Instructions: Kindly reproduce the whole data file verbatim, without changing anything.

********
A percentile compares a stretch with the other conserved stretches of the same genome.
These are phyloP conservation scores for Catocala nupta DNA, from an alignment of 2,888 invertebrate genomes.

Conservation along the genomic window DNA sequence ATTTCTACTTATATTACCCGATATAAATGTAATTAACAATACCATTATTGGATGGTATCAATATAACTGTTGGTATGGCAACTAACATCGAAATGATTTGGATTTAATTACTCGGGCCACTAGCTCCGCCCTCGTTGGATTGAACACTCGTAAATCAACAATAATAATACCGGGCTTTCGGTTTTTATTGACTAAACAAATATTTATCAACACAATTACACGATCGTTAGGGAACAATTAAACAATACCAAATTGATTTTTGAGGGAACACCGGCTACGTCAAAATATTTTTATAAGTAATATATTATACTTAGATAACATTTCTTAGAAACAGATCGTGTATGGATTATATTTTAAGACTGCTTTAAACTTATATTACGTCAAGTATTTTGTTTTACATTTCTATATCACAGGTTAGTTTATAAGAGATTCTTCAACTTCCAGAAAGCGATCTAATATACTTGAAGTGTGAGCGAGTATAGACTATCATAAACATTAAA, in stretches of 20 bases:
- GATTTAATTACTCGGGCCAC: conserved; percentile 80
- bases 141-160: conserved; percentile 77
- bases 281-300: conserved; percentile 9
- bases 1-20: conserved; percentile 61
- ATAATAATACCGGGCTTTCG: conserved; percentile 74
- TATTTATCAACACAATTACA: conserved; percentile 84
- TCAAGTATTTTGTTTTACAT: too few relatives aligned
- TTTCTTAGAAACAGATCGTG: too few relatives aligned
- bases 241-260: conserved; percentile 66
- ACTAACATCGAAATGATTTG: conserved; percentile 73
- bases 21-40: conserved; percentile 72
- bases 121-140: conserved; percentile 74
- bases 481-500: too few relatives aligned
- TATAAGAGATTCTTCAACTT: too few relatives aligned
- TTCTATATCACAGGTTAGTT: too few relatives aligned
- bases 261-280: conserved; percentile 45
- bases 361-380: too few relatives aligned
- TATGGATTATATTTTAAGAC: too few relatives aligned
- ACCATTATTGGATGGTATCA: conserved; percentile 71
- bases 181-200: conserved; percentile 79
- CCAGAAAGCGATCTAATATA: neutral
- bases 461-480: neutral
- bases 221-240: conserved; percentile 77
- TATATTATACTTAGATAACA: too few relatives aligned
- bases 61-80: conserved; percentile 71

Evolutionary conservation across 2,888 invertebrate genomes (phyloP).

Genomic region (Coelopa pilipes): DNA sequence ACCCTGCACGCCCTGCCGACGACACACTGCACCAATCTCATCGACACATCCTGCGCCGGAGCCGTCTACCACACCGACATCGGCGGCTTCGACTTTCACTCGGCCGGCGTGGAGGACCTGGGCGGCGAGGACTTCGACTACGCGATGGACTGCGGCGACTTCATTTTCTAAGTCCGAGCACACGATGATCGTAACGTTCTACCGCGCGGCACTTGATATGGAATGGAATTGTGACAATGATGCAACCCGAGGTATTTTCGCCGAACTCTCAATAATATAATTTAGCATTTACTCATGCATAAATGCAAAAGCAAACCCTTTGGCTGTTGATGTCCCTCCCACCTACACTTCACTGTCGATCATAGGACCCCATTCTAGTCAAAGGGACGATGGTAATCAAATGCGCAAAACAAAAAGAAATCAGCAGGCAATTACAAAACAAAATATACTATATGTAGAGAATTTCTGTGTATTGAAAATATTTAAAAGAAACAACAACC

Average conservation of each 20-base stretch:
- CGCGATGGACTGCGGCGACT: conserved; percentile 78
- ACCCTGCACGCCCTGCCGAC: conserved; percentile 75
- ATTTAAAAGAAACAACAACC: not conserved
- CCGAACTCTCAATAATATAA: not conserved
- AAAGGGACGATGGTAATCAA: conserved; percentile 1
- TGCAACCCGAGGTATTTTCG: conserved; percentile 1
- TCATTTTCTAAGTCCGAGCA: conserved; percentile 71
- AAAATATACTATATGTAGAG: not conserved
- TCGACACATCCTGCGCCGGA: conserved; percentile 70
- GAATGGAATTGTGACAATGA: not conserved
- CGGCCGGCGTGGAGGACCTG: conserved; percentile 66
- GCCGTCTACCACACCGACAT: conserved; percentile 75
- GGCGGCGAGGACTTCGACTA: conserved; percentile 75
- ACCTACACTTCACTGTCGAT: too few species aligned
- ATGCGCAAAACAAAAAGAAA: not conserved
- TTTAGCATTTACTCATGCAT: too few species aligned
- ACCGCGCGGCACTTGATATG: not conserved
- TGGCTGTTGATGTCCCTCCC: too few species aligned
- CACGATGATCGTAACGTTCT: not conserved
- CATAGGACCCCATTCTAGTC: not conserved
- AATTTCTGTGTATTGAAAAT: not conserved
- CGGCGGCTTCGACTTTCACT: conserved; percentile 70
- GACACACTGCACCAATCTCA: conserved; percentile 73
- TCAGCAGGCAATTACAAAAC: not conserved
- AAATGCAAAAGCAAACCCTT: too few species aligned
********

A percentile compares a stretch with the other conserved stretches of the same genome.
These are phyloP conservation scores for Catocala nupta DNA, from an alignment of 2,888 invertebrate genomes.

Conservation along the genomic window DNA sequence ATTTCTACTTATATTACCCGATATAAATGTAATTAACAATACCATTATTGGATGGTATCAATATAACTGTTGGTATGGCAACTAACATCGAAATGATTTGGATTTAATTACTCGGGCCACTAGCTCCGCCCTCGTTGGATTGAACACTCGTAAATCAACAATAATAATACCGGGCTTTCGGTTTTTATTGACTAAACAAATATTTATCAACACAATTACACGATCGTTAGGGAACAATTAAACAATACCAAATTGATTTTTGAGGGAACACCGGCTACGTCAAAATATTTTTATAAGTAATATATTATACTTAGATAACATTTCTTAGAAACAGATCGTGTATGGATTATATTTTAAGACTGCTTTAAACTTATATTACGTCAAGTATTTTGTTTTACATTTCTATATCACAGGTTAGTTTATAAGAGATTCTTCAACTTCCAGAAAGCGATCTAATATACTTGAAGTGTGAGCGAGTATAGACTATCATAAACATTAAA, in stretches of 20 bases:
- GATTTAATTACTCGGGCCAC: conserved; percentile 80
- bases 141-160: conserved; percentile 77
- bases 281-300: conserved; percentile 9
- bases 1-20: conserved; percentile 61
- ATAATAATACCGGGCTTTCG: conserved; percentile 74
- TATTTATCAACACAATTACA: conserved; percentile 84
- TCAAGTATTTTGTTTTACAT: too few relatives aligned
- TTTCTTAGAAACAGATCGTG: too few relatives aligned
- bases 241-260: conserved; percentile 66
- ACTAACATCGAAATGATTTG: conserved; percentile 73
- bases 21-40: conserved; percentile 72
- bases 121-140: conserved; percentile 74
- bases 481-500: too few relatives aligned
- TATAAGAGATTCTTCAACTT: too few relatives aligned
- TTCTATATCACAGGTTAGTT: too few relatives aligned
- bases 261-280: conserved; percentile 45
- bases 361-380: too few relatives aligned
- TATGGATTATATTTTAAGAC: too few relatives aligned
- ACCATTATTGGATGGTATCA: conserved; percentile 71
- bases 181-200: conserved; percentile 79
- CCAGAAAGCGATCTAATATA: neutral
- bases 461-480: neutral
- bases 221-240: conserved; percentile 77
- TATATTATACTTAGATAACA: too few relatives aligned
- bases 61-80: conserved; percentile 71

Evolutionary conservation across 2,888 invertebrate genomes (phyloP).

Genomic region (Coelopa pilipes): DNA sequence ACCCTGCACGCCCTGCCGACGACACACTGCACCAATCTCATCGACACATCCTGCGCCGGAGCCGTCTACCACACCGACATCGGCGGCTTCGACTTTCACTCGGCCGGCGTGGAGGACCTGGGCGGCGAGGACTTCGACTACGCGATGGACTGCGGCGACTTCATTTTCTAAGTCCGAGCACACGATGATCGTAACGTTCTACCGCGCGGCACTTGATATGGAATGGAATTGTGACAATGATGCAACCCGAGGTATTTTCGCCGAACTCTCAATAATATAATTTAGCATTTACTCATGCATAAATGCAAAAGCAAACCCTTTGGCTGTTGATGTCCCTCCCACCTACACTTCACTGTCGATCATAGGACCCCATTCTAGTCAAAGGGACGATGGTAATCAAATGCGCAAAACAAAAAGAAATCAGCAGGCAATTACAAAACAAAATATACTATATGTAGAGAATTTCTGTGTATTGAAAATATTTAAAAGAAACAACAACC

Average conservation of each 20-base stretch:
- CGCGATGGACTGCGGCGACT: conserved; percentile 78
- ACCCTGCACGCCCTGCCGAC: conserved; percentile 75
- ATTTAAAAGAAACAACAACC: not conserved
- CCGAACTCTCAATAATATAA: not conserved
- AAAGGGACGATGGTAATCAA: conserved; percentile 1
- TGCAACCCGAGGTATTTTCG: conserved; percentile 1
- TCATTTTCTAAGTCCGAGCA: conserved; percentile 71
- AAAATATACTATATGTAGAG: not conserved
- TCGACACATCCTGCGCCGGA: conserved; percentile 70
- GAATGGAATTGTGACAATGA: not conserved
- CGGCCGGCGTGGAGGACCTG: conserved; percentile 66
- GCCGTCTACCACACCGACAT: conserved; percentile 75
- GGCGGCGAGGACTTCGACTA: conserved; percentile 75
- ACCTACACTTCACTGTCGAT: too few species aligned
- ATGCGCAAAACAAAAAGAAA: not conserved
- TTTAGCATTTACTCATGCAT: too few species aligned
- ACCGCGCGGCACTTGATATG: not conserved
- TGGCTGTTGATGTCCCTCCC: too few species aligned
- CACGATGATCGTAACGTTCT: not conserved
- CATAGGACCCCATTCTAGTC: not conserved
- AATTTCTGTGTATTGAAAAT: not conserved
- CGGCGGCTTCGACTTTCACT: conserved; percentile 70
- GACACACTGCACCAATCTCA: conserved; percentile 73
- TCAGCAGGCAATTACAAAAC: not conserved
- AAATGCAAAAGCAAACCCTT: too few species aligned